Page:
ABOVE PHOTO: Rep. W. Curtis Thomas (Photo: Temple News/W. Curtis Thomas)
State Rep. W. Curtis Thomas, D-Phila., held his second in a series of news conferences last week to discuss the state of the budget impasse and the crucial need to invest in our students and schools.
Thomas updated the gathered community members about the current state of the budget impasse, reminded them about the $1 billion in education funds cut by the previous administration and explained the need to properly invest in students to better prepare them for a global economy.
Thomas explained that Gov. Tom Wolf proposed a budget in March that would have invested $120 million to early education initiatives that would allow Pennsylvania to offer pre-K to all 3- and 4-year olds in the state. Wolf’s proposal would also have increased basic education funding by $400 million, and special education funding by $100 million.
“After years of harsh cuts, I am glad to see that Gov. Wolf understands what needs to be done in order to turn our schools around and ensure each and every child in the commonwealth receives a quality and thorough education like our state constitution requires,” Thomas said. “What Gov. Wolf proposed earlier this year is truly a transformational budget that would lift our schools into the 21st century and prepare our students for a modern workforce.”
Wolf’s proposal also would have increased funding for higher education by $148 million, with $45.3 million devoted to colleges and universities in the Pennsylvania System of State Higher Education. Thomas explained that the increase was sufficient to get the PASSHE Board of Governors to agree to a tuition and fee freeze, but that freeze was rescinded after the Republican majority in the General Assembly passed a spending plan without the funding increase.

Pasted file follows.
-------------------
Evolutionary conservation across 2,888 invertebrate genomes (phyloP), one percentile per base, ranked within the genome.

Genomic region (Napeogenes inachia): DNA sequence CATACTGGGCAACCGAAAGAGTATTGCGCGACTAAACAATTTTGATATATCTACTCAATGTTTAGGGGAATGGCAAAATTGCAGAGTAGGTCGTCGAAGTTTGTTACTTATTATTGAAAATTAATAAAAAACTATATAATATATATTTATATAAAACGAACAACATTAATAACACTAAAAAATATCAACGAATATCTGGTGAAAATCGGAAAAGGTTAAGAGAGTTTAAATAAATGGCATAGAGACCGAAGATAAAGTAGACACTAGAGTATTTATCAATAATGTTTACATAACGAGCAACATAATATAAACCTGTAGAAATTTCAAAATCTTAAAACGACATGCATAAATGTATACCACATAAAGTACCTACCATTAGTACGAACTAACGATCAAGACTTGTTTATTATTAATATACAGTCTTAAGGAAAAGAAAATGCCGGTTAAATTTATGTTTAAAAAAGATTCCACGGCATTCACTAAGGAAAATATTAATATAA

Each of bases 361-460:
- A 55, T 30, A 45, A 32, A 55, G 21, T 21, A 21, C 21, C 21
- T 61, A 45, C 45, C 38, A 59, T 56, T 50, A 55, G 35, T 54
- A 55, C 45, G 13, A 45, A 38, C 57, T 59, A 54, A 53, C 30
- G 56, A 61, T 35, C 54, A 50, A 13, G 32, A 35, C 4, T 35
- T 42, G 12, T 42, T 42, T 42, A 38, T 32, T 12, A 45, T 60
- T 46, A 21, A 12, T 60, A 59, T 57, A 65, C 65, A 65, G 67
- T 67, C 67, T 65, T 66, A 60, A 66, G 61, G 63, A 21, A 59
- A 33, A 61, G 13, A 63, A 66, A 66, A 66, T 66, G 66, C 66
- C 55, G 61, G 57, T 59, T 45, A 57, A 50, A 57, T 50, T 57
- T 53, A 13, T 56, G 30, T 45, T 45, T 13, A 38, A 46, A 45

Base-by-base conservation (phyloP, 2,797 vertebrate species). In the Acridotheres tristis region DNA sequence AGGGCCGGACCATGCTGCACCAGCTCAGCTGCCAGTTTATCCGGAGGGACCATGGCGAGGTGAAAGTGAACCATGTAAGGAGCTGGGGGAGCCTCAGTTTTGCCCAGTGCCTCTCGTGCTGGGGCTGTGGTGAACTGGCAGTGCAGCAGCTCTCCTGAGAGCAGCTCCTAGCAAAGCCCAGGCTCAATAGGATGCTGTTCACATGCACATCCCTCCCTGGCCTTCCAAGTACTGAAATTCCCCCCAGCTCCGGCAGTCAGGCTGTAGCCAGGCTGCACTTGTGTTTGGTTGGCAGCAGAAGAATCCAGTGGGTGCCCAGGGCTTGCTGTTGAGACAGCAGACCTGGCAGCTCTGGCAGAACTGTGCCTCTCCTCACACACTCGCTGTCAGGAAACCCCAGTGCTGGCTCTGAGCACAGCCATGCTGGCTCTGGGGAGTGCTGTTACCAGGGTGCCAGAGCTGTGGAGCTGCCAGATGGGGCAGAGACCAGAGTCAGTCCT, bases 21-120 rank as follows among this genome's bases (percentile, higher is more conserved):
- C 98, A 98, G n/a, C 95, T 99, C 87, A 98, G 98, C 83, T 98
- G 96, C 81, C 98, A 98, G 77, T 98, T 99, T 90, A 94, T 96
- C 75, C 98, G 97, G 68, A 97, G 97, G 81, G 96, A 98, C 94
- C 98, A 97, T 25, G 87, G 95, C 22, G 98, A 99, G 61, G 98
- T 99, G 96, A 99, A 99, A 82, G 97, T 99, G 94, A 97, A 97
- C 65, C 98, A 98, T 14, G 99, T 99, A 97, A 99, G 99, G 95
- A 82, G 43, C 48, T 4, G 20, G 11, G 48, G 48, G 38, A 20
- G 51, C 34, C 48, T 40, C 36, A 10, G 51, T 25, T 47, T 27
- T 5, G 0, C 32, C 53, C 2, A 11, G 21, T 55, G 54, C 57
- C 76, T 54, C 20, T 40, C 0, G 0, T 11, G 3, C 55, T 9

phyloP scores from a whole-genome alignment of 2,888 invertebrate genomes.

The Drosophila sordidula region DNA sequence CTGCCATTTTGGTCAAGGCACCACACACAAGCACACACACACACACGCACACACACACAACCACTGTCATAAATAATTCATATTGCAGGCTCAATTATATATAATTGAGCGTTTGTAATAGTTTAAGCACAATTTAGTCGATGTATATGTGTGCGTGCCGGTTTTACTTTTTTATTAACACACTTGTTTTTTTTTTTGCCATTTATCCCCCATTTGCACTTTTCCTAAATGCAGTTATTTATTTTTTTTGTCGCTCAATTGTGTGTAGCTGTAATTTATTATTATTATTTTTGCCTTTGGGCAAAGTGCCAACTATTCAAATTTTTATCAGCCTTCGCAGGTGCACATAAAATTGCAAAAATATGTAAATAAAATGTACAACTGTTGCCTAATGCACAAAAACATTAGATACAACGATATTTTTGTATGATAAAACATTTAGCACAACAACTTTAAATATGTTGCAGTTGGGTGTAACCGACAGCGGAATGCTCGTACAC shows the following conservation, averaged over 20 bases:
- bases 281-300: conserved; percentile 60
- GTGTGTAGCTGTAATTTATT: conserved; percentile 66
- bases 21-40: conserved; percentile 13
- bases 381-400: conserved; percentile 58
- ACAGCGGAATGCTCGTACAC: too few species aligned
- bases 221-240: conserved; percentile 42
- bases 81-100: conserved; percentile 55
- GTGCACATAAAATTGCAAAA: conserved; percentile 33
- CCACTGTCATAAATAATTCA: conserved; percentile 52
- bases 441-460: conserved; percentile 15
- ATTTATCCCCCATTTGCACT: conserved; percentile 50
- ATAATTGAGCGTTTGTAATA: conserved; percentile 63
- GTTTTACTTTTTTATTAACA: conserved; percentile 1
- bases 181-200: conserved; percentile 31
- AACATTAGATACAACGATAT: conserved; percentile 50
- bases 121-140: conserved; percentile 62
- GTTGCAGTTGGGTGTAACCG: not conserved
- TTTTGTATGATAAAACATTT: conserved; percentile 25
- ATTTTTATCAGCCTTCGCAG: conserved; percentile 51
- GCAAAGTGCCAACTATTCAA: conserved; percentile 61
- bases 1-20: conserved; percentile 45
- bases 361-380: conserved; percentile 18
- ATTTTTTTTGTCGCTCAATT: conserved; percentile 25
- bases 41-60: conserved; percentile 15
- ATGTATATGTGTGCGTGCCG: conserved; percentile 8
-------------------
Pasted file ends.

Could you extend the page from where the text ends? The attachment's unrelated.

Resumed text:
“As higher education becomes ever more important, the Republican majority has made it harder for average Pennsylvanians to obtain it by not backing Gov. Wolf’s proposal and instead passing a spending plan that does little more than kick the can down the road,” Thomas said. “Providing students with an opportunity to better themselves, and in turn better our commonwealth, is a vital responsibility for public officials and one that this state has been neglecting for far too long. Funding these increases with a reasonable tax on shale drillers and a few other commonsense ideas is not just good policy, it’s the right thing to do for the people of this state.”
At the news conference, Thomas suggested additional revenue streams for the 2015-16 fiscal year to offset education funding increases, including:
• Raising the personal income tax rate from 3.07 to 3.7 percent – $1.1 billion;
• Instituting a 3 percent severance tax on natural gas extraction – $158.5 million;
• Taxing smokeless tobacco and cigars – $59 million;
• Closing the Delaware corporate loophole by enacting combined reporting – $163 million;
• Modernizing state liquor stores – $125 million; and
• Increasing efforts to collect sales tax from online sales – $600 million.
“It is disingenuous to say there aren’t funds available to properly invest in our children, but officials have to decide to prioritize our children over special interests groups,” Thomas said. “That is why I am calling on the citizens of this state to contact their local representative and urge them to come to the table with Gov. Wolf and compromise on a budget that moves our state and our schools forward.”
At the news conference, Thomas also called for the establishment of the 21st Century Cheyney University Commission to address the academic and financial issues currently affecting the historically black state university located in Delaware County.
Earlier this month, Thomas held a similar news conference to address the effect the budget impasse would have on health and human service providers once the state is unable to continue funding them.